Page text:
Five questions -- well, four, plus a prediction -- that will go a long way toward deciding tonight's 7:30 p.m. game against Oregon:
1. Can USC be a bit streaky?
This is USC's fifth in-conference weekend set of games.
The Trojans haven't swept any of them. Three have been splits. One -- the trip to Oregon last month -- was an opponent sweep. It takes a certain sort of character from a squad to sweep a weekend at the college level, and it's become fairly clear this season that USC coach Kevin O'Neill's team is, at the very least, not oozing with that sort of character.
In fact, the Trojans haven't won more than two games in a row all season long, a fairly remarkable statistic. This team is not built to put together win-win-win or loss-loss-loss streaks; this team is clearly quick to adjust its preparation styles and motivation based on wins and losses.
We'll see if that continues to hold true tonight.
2. How much of an impact will Joevan Catron have?
Catron, a 6-foot-6, 245-pound forward and the Ducks' leading scorer, was out the last time these two teams played, a 68-62 Oregon win.
He missed the UCLA game that followed that game but returned the next week for a rivalry game against the Beavers. In his last five games, he's averaging nearly 18 points, seven-plus rebounds and nearly three assists to lead the Ducks to surprising wins over both Washington State and Washington.
He's an interesting challenge for the Trojans in that he's really unlike any other player in the Pac-10 in his strengths and weaknesses. He's big, but not tall. He's quick, but not lightning-quick. Back when USC was first preparing for Oregon last month, O'Neill dropped hints that he was considering using noted defensive stopper Marcus Simmons on Catron for at least some of the game -- to avoid getting forwards Alex Stepheson and Vucevic into foul trouble as a quicker player gets past them and to allow Simmons to play motivated defense on a team's No. 1 player.
3. Can Vucevic play a full 40 minutes?
He struggled during the first half of the game in Eugene last month and even for the first half of the second half, really. Then, when tempers flared and some Ducks and Trojans got close to an on-court fight, Vucevic appeared to turn his play up a notch and become a changed player for the rest of the game.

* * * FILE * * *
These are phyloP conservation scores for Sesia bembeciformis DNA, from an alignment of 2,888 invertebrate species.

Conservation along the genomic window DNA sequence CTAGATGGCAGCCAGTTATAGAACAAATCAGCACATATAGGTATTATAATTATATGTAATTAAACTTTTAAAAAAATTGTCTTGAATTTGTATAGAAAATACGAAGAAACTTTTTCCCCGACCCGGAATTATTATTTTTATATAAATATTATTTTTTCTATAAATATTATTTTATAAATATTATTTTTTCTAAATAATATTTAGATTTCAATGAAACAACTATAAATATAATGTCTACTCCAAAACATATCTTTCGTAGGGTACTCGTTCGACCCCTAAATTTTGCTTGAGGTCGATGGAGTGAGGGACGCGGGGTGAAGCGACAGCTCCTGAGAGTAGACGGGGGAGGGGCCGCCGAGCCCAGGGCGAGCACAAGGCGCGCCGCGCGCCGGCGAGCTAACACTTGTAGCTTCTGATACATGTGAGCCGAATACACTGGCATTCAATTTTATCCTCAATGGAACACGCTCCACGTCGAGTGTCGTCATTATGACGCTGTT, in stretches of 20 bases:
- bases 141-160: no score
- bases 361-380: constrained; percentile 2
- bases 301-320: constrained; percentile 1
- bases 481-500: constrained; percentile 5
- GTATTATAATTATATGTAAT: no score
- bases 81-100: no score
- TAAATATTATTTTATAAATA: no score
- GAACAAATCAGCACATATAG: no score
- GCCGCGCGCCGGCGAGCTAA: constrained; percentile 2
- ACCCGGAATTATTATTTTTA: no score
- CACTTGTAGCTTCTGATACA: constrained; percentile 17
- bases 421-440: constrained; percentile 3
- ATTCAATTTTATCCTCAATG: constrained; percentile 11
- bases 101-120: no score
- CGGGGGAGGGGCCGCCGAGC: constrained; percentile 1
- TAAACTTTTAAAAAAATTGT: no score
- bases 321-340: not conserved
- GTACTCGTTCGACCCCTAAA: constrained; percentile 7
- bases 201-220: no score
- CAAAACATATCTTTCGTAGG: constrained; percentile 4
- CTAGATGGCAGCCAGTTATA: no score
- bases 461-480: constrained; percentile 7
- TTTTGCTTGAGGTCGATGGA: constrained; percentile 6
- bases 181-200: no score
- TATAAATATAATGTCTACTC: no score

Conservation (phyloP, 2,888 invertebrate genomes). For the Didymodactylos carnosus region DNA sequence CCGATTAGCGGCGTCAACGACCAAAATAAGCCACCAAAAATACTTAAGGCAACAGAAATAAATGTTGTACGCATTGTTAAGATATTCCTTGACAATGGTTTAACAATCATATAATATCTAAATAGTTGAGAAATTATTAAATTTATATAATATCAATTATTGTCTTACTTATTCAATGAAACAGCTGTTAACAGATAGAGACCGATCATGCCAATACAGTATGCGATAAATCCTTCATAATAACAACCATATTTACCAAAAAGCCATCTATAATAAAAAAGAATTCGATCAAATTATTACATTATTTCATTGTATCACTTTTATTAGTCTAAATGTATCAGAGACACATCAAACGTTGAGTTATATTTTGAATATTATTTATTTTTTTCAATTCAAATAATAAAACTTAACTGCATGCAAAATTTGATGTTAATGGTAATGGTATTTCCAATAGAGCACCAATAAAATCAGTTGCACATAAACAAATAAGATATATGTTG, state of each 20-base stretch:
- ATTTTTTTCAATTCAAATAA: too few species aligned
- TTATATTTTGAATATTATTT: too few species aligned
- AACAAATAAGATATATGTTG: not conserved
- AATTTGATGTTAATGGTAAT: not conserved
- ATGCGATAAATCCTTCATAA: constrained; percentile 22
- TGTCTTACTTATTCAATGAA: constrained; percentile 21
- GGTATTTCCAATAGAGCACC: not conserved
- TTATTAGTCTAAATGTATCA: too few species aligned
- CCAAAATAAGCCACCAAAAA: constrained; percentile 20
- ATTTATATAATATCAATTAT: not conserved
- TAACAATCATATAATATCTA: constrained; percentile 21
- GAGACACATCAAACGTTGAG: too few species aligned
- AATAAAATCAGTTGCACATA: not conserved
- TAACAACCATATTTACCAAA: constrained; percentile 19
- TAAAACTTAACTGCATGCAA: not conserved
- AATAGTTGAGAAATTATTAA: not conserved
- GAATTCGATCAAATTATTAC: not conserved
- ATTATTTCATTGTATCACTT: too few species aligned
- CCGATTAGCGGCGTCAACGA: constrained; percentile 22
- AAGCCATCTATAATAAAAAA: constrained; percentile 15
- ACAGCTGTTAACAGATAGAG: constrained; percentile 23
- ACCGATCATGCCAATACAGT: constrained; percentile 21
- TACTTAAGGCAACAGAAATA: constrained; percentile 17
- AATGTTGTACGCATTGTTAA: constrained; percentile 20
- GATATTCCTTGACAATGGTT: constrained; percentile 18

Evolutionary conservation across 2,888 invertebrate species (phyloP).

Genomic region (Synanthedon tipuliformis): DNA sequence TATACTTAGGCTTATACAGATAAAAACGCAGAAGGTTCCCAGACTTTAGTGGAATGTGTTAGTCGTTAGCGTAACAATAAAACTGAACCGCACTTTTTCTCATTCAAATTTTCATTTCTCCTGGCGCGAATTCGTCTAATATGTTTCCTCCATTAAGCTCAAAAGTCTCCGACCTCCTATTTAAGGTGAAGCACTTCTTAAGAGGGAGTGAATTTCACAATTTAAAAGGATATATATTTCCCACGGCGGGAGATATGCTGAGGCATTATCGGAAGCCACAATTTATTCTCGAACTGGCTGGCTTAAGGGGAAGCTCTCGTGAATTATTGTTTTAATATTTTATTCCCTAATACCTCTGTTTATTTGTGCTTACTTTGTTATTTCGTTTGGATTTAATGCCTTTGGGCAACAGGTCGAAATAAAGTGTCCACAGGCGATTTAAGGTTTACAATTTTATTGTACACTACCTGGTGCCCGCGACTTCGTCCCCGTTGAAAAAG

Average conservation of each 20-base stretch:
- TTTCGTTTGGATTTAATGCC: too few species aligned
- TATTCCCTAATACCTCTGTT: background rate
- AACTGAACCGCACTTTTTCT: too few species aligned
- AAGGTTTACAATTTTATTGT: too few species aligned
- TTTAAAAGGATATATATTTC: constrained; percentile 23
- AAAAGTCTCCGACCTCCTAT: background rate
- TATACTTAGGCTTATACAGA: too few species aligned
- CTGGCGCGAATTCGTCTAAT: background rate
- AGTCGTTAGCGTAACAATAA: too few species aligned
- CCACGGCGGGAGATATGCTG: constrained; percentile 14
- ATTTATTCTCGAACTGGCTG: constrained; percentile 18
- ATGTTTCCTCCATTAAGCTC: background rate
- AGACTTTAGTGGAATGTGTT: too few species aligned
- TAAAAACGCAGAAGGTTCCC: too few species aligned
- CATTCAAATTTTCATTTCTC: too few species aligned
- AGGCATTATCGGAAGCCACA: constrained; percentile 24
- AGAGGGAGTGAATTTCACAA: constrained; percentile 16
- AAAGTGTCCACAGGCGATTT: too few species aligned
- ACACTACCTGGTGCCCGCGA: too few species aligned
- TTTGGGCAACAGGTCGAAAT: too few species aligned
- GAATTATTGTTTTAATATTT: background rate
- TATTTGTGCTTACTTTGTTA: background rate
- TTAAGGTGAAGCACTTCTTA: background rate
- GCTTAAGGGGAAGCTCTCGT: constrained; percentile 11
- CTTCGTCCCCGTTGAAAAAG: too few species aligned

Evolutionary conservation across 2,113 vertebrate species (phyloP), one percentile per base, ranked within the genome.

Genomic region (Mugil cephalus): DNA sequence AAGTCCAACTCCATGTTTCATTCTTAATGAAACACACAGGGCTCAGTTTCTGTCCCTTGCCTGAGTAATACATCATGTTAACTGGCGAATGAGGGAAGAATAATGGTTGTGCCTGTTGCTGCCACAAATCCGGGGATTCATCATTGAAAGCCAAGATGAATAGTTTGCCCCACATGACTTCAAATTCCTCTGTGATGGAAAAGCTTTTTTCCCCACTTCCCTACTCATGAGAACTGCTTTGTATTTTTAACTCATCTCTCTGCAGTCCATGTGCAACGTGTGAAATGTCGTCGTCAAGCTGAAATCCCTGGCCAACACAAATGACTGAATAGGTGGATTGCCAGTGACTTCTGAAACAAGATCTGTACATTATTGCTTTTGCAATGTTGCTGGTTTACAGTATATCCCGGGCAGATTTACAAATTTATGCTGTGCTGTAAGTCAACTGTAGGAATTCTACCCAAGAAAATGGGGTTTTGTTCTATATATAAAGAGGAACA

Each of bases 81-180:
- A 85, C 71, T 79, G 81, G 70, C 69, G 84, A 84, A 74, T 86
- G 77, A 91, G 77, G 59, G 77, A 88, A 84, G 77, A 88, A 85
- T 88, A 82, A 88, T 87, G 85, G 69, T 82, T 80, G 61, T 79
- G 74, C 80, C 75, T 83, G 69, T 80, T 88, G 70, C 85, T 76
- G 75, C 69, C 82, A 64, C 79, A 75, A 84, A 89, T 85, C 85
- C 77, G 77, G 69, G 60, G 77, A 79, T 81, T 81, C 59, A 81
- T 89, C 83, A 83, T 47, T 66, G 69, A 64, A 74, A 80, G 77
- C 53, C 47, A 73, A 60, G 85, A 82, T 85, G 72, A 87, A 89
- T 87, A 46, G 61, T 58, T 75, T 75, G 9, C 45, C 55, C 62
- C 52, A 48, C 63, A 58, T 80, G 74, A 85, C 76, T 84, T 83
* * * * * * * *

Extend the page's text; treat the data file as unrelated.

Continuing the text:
He finished the game with only 11 points, his fifth-worst offensive output this season in 24 games. His first-half struggles in Eugene meant first-half struggles for the whole team really, because of the gameplan's focus on him, so it's clear that those kinks need to be worked out by game time in order for USC to beat Oregon tonight.
4. Will Oregon sit in a zone?
USC has shown flashes in recent weeks of a burgeoning ability to bust through a zone defense on occasion, but it's still clearly the smart thing to do if you're an opponent looking to slow down the Trojans.
Donte Smith was cold from the field against the Beavers on Thursday; Garrett Jackson had a solid first half, shooting-wise, but barely got off the bench in the second and didn't get much of a chance to prove himself more to O'Neill.
Smith and Jackson are absolutely crucial to any semblance of a zone-busting offensive unit for the Trojans, and, truth be told, starting guards Jio Fontan and Maurice Jones need to be able to hit a key outside shot or two. Both players did that Thursday, with Fontan converting a 3-point attempt in each half and Jones with a key three down the stretch
5. Who will win?
USC, in a close game. Expect Catron to cause a lot of problems for the Trojans, but don't expect the rest of the Ducks to. Four Oregon players -- starters Johnathan Loyd and E.J. Singler and reserves Tyrone Nared and Malcolm Armstead -- finished in double figures on that night last month, and that was without their best player. This time, it'll be a lot more confounding if a number of those players have good nights. Oregon simply isn't a talented offensive team.